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Edouard Vuillard

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Aaron M. and Clara Weitzenhoffer




Edouard Vuillard (France, 1868–1940)
Madame Hessel and Lulu in the Dining Room at the Chateau des Clayes
(Madame Hessel et Lulu dans la salle a manger des Clayes), c. 1935-38
Pastel on paper
30 5/8 x 31 5/8 in.
Aaron M. and Clara Weitzenhoffer Bequest, 2000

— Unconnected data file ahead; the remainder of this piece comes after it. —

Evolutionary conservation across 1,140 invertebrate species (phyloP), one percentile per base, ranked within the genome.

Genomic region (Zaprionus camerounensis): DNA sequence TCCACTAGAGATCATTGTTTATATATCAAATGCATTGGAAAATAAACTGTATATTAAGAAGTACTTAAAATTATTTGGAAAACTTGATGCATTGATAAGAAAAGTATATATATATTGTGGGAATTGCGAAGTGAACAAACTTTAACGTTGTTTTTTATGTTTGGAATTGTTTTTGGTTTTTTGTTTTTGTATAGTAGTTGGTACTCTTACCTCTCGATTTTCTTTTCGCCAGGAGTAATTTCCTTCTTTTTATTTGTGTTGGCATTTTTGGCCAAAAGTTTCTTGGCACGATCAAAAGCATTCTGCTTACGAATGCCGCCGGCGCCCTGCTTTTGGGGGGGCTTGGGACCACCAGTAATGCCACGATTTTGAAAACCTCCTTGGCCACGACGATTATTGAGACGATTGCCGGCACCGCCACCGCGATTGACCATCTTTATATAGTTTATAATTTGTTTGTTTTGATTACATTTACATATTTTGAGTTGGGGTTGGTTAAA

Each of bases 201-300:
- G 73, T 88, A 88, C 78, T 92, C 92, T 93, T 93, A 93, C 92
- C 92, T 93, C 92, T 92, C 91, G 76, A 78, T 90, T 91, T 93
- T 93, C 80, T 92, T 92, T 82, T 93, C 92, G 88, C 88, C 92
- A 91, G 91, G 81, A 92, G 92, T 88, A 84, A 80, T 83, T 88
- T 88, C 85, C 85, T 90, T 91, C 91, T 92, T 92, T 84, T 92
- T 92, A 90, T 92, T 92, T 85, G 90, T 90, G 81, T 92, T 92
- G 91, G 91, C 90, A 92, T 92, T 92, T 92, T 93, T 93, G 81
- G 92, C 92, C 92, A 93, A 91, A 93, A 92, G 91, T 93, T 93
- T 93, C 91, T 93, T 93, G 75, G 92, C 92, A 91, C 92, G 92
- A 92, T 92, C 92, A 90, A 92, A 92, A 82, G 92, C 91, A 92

Images of women and children in domestic interiors held ongoing interest for Édouard Vuillard, although he remained a lifelong bachelor. His close friend, confidant, and rumored lover, Lucy Hessel, became one of his favorite muses. This large pastel depicts Lucy and her daughter Lulu in the Château des Clayes, a home the Hessels purchased in 1925 outside of Paris and near Versailles. Lucy’s husband, Jos, was a partner in the prominent firm Bernheim-Jeune that represented Vuillard and much of the French avant-garde of the day, and the château interior, decorated with modern art, attests to the family’s livelihood. The décor also speaks to Vuillard’s earnest belief in the creative bond between the fine and applied arts and to his long association with mural projects, which were designed to decorate and beautify modern interiors. During Vuillard’s affiliation with Les Nabis, he developed an appreciation for pattern and color as the primary means of organizing a composition, and this pastel testifies to the longevity of those interests. Like his earlier work, much of this pastel is dominated by relatively unmodulated fields of color, yellow and peach in this case, which are broken only by the dark, sketchy lines used to define the figures and objects of the interior. After 1900 he worked on a larger scale and created a greater sense of recessional space. Vuillard clearly relished in this interior and others, a tendency he shared with his colleague Pierre Bonnard, and his bright, rich colors create an inviting mood of elegance and intimacy.